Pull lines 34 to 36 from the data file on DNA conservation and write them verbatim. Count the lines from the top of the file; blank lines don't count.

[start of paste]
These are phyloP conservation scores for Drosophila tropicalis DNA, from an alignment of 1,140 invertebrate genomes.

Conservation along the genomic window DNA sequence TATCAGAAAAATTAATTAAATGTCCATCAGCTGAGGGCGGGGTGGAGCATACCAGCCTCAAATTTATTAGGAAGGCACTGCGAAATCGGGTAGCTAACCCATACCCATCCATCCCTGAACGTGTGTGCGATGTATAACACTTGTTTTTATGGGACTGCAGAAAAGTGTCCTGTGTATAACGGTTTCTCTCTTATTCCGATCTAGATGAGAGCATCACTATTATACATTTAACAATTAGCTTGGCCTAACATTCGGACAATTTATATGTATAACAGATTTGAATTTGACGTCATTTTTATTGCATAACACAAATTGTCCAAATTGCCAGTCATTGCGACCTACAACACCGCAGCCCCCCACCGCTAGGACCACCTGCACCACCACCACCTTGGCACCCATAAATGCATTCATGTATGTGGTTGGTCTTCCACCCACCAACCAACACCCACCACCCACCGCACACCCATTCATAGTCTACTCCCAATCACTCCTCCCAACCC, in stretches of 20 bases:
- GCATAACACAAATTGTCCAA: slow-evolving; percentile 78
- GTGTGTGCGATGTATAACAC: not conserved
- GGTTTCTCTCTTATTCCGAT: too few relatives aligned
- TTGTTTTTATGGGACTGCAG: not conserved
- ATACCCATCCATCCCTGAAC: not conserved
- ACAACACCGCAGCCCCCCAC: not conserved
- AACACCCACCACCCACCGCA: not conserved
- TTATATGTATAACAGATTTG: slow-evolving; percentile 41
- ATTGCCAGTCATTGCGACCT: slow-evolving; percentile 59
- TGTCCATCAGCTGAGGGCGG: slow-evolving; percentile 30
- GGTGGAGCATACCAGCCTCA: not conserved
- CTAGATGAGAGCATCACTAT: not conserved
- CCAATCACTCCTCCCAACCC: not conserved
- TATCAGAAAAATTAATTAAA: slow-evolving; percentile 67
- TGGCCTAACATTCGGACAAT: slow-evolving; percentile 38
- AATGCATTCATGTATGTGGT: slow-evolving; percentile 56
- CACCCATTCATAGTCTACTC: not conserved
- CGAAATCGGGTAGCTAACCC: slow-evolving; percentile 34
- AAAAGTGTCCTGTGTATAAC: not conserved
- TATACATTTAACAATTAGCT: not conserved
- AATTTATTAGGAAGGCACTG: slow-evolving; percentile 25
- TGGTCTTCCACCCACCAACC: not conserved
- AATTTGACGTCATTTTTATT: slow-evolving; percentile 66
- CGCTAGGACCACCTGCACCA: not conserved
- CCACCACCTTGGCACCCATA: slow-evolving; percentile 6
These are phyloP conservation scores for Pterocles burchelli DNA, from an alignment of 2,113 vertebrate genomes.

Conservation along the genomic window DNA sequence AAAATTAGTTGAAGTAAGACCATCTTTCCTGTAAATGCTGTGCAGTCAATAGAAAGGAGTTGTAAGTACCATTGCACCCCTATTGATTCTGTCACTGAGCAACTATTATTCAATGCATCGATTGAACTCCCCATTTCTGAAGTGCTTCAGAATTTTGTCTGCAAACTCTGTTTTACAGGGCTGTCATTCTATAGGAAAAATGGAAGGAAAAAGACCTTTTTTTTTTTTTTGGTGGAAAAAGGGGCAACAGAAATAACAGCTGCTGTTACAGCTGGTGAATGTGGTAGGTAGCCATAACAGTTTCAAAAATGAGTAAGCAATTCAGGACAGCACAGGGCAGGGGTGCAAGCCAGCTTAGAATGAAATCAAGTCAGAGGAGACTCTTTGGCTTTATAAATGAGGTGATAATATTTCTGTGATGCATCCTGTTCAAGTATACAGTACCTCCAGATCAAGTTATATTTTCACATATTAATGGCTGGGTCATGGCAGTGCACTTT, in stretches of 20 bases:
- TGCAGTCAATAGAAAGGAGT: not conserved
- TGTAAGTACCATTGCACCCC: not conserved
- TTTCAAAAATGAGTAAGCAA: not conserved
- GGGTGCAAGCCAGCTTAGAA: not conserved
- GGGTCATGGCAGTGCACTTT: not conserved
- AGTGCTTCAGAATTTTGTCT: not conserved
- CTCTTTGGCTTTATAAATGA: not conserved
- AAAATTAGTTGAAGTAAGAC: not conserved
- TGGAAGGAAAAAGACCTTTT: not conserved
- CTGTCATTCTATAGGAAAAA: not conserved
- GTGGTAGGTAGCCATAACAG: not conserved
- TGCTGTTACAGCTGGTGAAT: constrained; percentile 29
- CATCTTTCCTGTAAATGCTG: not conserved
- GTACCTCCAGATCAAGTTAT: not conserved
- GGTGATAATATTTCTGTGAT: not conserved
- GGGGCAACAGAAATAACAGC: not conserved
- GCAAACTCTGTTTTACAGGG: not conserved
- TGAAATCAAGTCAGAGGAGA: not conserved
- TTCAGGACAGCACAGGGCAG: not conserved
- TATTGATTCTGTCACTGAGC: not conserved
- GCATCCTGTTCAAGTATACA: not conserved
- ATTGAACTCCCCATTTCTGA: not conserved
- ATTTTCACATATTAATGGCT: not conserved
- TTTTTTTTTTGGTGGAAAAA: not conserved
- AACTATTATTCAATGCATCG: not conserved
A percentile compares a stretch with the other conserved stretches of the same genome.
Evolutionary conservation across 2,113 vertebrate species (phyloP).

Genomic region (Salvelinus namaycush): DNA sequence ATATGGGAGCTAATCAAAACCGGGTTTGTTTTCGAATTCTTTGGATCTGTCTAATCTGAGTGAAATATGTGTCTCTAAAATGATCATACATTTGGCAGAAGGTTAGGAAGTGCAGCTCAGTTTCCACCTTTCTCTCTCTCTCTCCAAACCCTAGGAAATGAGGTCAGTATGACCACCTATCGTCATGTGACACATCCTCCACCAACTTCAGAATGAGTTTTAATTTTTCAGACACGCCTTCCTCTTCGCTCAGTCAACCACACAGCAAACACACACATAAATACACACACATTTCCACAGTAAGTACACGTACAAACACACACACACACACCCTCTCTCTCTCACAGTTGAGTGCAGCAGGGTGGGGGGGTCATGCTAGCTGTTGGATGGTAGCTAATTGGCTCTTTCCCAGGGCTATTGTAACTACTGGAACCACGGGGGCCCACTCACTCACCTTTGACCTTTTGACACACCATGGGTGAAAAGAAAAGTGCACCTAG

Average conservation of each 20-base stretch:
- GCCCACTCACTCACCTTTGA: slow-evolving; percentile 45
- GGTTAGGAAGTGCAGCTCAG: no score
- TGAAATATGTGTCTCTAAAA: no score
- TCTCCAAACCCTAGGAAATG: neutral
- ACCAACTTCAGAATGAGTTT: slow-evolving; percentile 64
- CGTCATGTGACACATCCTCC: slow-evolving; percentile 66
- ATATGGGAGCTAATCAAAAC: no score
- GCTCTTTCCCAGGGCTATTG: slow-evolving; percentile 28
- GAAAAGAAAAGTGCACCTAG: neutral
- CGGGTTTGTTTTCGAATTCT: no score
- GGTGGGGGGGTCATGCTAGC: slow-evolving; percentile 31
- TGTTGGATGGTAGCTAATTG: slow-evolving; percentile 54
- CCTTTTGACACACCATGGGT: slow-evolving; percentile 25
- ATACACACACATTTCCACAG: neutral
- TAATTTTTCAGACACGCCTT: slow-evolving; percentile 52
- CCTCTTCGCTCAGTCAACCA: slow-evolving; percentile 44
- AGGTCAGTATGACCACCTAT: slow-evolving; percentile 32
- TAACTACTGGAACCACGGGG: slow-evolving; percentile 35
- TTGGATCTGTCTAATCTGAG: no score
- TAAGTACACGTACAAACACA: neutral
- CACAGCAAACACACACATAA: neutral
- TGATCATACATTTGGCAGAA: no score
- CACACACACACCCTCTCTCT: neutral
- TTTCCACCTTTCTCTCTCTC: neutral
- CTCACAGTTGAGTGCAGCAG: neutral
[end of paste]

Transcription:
- GGGTCATGGCAGTGCACTTT: not conserved
- AGTGCTTCAGAATTTTGTCT: not conserved
- CTCTTTGGCTTTATAAATGA: not conserved